Gather round folks and I will spin a yarn of confusion.
So I acquired a Thurlby PL310 PSU (least that's what it said on the front) a while ago. It had an issue where the voltage adjustment at the low end (0-3V) was very jumpy:
Although useable, I decided after a while that I should really get round to fixing this. A quick Google relieved a few others who had suffered the same problem with a common fix: Replace the old wire wound coarse adjustment pot with a new, better, carbon track one. And whilst your at it replace the fine adjustment one.
There was a pretty google hit of somebody who had posted pics of their repair that was on a site which had not been maintained/dues paid, but can't seem to get the same hits from the same search terms anymore...
I also read that the voltage adjustment pots were not wired as you would typically expect in a linear PSU. They appeared to be part of a feedback network and being used a variable resistors/rheostats rather than potentiometers changing the set point.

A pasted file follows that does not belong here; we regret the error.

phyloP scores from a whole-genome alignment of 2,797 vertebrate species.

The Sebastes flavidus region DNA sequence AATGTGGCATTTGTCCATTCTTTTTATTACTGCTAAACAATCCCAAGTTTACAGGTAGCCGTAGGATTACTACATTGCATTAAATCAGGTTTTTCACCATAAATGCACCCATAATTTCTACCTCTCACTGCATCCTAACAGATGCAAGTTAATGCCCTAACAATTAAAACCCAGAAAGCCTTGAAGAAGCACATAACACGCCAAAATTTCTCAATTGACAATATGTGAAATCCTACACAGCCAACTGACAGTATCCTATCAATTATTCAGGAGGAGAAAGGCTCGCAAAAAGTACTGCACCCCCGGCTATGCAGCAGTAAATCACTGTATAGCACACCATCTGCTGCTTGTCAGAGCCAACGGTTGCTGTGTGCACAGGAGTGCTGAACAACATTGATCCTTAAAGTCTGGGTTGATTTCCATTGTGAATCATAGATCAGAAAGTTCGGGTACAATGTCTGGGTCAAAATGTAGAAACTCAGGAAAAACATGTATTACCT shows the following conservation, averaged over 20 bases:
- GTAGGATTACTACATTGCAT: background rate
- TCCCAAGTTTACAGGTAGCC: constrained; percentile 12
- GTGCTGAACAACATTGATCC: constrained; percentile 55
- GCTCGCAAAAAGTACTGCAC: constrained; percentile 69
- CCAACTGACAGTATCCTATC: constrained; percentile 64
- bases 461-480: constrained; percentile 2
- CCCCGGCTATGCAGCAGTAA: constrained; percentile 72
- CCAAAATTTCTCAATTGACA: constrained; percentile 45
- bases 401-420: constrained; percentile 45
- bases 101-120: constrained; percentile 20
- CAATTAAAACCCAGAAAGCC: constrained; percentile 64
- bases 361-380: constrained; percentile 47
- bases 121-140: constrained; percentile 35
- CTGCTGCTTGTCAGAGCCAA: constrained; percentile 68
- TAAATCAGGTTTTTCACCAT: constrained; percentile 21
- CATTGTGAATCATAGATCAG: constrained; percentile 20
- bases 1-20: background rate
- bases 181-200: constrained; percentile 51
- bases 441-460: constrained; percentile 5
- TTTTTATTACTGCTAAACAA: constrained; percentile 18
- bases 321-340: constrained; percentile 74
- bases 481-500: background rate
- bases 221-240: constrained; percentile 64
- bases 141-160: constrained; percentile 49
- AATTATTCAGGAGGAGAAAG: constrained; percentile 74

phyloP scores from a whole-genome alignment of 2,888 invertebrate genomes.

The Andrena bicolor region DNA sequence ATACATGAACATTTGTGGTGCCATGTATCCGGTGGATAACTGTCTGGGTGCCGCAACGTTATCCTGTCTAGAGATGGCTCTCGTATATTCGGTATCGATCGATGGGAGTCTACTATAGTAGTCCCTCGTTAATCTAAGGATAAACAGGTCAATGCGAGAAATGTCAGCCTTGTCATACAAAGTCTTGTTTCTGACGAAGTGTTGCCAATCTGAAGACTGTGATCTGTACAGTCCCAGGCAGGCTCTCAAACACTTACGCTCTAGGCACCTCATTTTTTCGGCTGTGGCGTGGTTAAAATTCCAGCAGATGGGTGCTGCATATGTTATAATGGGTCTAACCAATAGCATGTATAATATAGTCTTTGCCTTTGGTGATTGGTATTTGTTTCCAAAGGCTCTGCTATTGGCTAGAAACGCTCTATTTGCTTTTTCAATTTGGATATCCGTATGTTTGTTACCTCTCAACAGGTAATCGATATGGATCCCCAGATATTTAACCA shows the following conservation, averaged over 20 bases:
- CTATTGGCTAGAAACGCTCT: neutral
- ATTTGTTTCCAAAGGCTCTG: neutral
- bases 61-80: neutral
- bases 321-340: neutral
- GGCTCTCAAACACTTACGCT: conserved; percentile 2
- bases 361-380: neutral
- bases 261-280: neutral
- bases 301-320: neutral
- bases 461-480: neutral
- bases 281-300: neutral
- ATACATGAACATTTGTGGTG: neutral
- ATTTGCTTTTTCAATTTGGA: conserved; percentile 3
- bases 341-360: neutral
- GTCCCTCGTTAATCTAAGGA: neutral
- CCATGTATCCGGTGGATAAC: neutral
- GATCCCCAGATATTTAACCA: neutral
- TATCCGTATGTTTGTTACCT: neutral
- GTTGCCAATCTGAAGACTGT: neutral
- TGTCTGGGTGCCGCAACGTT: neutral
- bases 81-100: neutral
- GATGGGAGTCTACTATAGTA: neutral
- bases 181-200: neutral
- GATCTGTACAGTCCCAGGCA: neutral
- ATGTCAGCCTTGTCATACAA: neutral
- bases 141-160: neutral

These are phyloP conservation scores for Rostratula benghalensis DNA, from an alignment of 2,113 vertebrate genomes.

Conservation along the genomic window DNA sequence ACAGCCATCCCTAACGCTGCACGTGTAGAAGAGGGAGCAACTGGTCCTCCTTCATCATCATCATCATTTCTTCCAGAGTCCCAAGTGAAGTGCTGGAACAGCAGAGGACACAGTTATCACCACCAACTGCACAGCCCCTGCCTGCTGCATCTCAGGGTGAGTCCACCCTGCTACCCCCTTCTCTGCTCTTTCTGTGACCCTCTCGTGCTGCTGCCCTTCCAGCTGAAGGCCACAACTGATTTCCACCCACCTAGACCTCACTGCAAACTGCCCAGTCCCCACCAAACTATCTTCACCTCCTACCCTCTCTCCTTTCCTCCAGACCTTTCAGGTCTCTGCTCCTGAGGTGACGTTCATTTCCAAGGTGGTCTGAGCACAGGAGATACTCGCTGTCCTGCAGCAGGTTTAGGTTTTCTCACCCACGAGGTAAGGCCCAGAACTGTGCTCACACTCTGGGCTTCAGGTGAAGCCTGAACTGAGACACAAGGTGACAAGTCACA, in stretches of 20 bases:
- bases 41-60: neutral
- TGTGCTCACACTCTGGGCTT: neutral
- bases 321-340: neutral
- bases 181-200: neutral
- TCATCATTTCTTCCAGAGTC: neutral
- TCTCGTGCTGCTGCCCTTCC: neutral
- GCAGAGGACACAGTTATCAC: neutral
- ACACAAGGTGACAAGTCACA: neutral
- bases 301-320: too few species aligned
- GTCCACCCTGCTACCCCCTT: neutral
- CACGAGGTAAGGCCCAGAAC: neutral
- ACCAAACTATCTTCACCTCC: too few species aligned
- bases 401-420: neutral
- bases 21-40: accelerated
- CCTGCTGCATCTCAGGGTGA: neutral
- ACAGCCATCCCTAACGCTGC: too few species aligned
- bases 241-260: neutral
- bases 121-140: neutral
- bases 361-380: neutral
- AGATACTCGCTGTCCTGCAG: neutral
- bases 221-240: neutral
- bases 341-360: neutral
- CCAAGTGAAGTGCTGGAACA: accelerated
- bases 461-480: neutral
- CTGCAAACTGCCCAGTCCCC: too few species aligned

I've a copy of the service manual here if anyone wants it: SINCLAIR THURLBY PL SERIES POWER SUPPLY
Now if you look at the Thandar range of PL series power supplies you will find that the pots are wired as pots:
Also IC7-A is an LM324....which I couldn't find:
No LM324 here! So massive pitfall there! Turns out the Sinclair branded and Thandar branded PSU, SHARE THE SAME MODEL NUMBER!! But why the flipping hell did Thurlby do this!?!
"I know! New company structure, New PSU design, Lets name it EXACTLY the same as the old product!!"
...yeh well done chaps...could have at least bloody versioned it!
Anyway, massive model number flaws aside, this was a distraction from the task at hand, but I though I should make the uninitiated aware.
The task at hand was to replace the potentiometers:
Rummage in the spares box and a 50k pot (coarse) and 1k pot (fine) were acquired.
After fitting them and giving them a little test, the voltage was stable and the fluctuating output had gone completely.
It should be noted as well that if you're testing this after fitting new pots, and you are resting the front panel PCB near the AC line switch, you will see the same fault you are trying to cure! Seems the Mains interference is large enough to cause the same issue.